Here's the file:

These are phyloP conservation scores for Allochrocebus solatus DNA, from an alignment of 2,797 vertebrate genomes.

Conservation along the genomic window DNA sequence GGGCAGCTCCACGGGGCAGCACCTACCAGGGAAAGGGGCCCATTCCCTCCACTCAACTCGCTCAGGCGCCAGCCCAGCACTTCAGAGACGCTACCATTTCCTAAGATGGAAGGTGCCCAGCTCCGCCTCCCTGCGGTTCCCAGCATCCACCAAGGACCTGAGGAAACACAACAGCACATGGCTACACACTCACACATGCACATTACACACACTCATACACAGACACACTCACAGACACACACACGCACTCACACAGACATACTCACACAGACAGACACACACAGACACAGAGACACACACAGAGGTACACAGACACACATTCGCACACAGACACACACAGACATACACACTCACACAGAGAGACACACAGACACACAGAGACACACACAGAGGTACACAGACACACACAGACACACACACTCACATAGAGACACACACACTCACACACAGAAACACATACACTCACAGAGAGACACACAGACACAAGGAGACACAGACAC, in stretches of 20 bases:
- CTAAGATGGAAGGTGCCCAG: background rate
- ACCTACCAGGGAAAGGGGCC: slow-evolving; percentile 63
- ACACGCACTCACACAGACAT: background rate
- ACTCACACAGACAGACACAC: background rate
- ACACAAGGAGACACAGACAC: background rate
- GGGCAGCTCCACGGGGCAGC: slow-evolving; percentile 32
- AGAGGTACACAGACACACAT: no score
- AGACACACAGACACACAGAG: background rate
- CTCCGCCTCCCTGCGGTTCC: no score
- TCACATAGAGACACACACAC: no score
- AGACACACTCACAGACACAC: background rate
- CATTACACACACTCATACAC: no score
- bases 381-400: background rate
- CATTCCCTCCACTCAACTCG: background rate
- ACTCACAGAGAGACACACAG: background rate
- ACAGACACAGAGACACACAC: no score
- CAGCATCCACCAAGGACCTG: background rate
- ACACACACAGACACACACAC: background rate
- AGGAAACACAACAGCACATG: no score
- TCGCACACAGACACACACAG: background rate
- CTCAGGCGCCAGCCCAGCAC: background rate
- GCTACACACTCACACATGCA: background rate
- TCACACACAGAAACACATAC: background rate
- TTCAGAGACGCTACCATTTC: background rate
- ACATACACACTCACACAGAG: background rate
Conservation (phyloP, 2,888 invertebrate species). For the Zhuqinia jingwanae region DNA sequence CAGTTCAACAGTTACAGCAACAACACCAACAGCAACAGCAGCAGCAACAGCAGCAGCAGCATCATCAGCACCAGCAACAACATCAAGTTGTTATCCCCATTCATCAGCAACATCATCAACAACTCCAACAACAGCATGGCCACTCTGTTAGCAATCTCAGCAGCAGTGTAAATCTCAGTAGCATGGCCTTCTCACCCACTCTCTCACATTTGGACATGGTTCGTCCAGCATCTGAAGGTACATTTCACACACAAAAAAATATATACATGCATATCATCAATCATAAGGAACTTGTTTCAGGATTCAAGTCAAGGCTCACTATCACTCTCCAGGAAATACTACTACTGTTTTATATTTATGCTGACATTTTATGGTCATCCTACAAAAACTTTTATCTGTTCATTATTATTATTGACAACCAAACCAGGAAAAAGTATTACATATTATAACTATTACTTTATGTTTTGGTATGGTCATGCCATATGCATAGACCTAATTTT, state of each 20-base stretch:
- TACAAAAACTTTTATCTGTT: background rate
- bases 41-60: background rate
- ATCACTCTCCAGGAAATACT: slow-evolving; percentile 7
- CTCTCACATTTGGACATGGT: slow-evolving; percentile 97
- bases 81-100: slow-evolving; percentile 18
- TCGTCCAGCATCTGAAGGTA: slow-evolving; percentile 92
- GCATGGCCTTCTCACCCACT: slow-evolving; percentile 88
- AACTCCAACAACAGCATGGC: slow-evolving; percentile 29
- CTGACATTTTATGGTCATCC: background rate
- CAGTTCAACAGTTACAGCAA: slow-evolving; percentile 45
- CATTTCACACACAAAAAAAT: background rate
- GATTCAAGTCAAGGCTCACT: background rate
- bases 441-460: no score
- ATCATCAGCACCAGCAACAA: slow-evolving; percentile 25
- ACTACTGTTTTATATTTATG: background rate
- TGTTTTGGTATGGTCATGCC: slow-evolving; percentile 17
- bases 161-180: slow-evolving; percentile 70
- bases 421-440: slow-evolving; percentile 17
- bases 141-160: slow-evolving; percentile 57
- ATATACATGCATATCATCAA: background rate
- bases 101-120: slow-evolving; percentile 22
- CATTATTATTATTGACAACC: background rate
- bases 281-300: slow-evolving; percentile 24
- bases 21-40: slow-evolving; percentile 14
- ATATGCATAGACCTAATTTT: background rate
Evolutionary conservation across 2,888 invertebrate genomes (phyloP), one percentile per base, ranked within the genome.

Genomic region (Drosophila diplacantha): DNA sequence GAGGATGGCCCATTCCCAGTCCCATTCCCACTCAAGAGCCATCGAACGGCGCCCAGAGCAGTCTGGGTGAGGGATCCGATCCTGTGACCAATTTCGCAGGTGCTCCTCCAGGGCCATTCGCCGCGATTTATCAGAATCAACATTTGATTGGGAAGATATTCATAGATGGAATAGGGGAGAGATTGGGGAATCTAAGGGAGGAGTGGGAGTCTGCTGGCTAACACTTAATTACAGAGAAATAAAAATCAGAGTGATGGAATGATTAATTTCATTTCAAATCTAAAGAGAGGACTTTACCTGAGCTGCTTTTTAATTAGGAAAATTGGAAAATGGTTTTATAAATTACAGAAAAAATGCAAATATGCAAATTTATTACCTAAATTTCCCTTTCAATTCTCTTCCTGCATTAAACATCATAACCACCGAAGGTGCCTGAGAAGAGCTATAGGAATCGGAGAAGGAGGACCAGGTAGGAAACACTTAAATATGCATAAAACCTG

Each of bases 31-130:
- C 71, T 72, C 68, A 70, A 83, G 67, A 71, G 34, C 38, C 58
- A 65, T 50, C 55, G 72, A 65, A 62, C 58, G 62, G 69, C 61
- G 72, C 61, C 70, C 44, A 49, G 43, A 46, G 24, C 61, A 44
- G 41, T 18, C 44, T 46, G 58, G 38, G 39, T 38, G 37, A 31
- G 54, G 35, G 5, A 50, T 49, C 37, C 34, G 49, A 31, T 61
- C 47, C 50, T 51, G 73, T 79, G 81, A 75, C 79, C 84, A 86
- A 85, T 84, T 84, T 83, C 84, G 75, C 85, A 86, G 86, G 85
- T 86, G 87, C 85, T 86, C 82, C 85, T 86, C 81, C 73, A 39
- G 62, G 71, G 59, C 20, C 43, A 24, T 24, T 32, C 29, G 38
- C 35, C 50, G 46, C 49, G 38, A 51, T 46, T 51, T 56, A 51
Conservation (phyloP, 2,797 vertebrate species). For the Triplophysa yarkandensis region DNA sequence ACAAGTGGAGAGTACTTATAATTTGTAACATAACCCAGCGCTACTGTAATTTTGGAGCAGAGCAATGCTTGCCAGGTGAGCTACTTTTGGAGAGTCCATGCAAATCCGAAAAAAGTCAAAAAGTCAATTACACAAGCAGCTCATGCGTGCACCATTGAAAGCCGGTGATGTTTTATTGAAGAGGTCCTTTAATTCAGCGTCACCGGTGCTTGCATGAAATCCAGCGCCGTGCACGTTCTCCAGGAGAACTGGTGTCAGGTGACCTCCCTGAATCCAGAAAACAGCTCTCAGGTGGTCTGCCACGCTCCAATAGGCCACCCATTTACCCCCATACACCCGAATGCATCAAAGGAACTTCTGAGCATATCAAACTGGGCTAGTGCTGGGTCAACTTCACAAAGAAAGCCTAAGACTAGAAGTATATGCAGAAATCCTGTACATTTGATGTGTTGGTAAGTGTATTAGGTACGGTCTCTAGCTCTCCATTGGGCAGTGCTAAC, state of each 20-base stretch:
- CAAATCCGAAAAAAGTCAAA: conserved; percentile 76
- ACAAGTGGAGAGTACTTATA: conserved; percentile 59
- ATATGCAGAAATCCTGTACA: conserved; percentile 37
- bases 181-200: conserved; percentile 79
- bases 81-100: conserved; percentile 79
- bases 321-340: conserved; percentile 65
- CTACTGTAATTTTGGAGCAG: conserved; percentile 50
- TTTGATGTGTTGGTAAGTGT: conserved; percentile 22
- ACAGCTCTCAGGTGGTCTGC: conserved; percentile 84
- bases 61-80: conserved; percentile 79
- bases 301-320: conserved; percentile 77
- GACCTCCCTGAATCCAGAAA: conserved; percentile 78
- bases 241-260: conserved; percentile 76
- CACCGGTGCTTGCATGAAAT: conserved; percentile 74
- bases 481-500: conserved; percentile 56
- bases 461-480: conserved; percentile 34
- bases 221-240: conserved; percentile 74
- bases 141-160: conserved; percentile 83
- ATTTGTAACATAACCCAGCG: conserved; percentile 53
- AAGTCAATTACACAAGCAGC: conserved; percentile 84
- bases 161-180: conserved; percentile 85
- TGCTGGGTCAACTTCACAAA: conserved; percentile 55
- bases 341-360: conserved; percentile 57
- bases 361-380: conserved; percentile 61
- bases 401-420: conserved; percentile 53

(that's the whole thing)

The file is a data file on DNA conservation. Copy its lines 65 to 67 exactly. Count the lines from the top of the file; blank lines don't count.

- G 62, G 71, G 59, C 20, C 43, A 24, T 24, T 32, C 29, G 38
- C 35, C 50, G 46, C 49, G 38, A 51, T 46, T 51, T 56, A 51
Conservation (phyloP, 2,797 vertebrate species). For the Triplophysa yarkandensis region DNA sequence ACAAGTGGAGAGTACTTATAATTTGTAACATAACCCAGCGCTACTGTAATTTTGGAGCAGAGCAATGCTTGCCAGGTGAGCTACTTTTGGAGAGTCCATGCAAATCCGAAAAAAGTCAAAAAGTCAATTACACAAGCAGCTCATGCGTGCACCATTGAAAGCCGGTGATGTTTTATTGAAGAGGTCCTTTAATTCAGCGTCACCGGTGCTTGCATGAAATCCAGCGCCGTGCACGTTCTCCAGGAGAACTGGTGTCAGGTGACCTCCCTGAATCCAGAAAACAGCTCTCAGGTGGTCTGCCACGCTCCAATAGGCCACCCATTTACCCCCATACACCCGAATGCATCAAAGGAACTTCTGAGCATATCAAACTGGGCTAGTGCTGGGTCAACTTCACAAAGAAAGCCTAAGACTAGAAGTATATGCAGAAATCCTGTACATTTGATGTGTTGGTAAGTGTATTAGGTACGGTCTCTAGCTCTCCATTGGGCAGTGCTAAC, state of each 20-base stretch: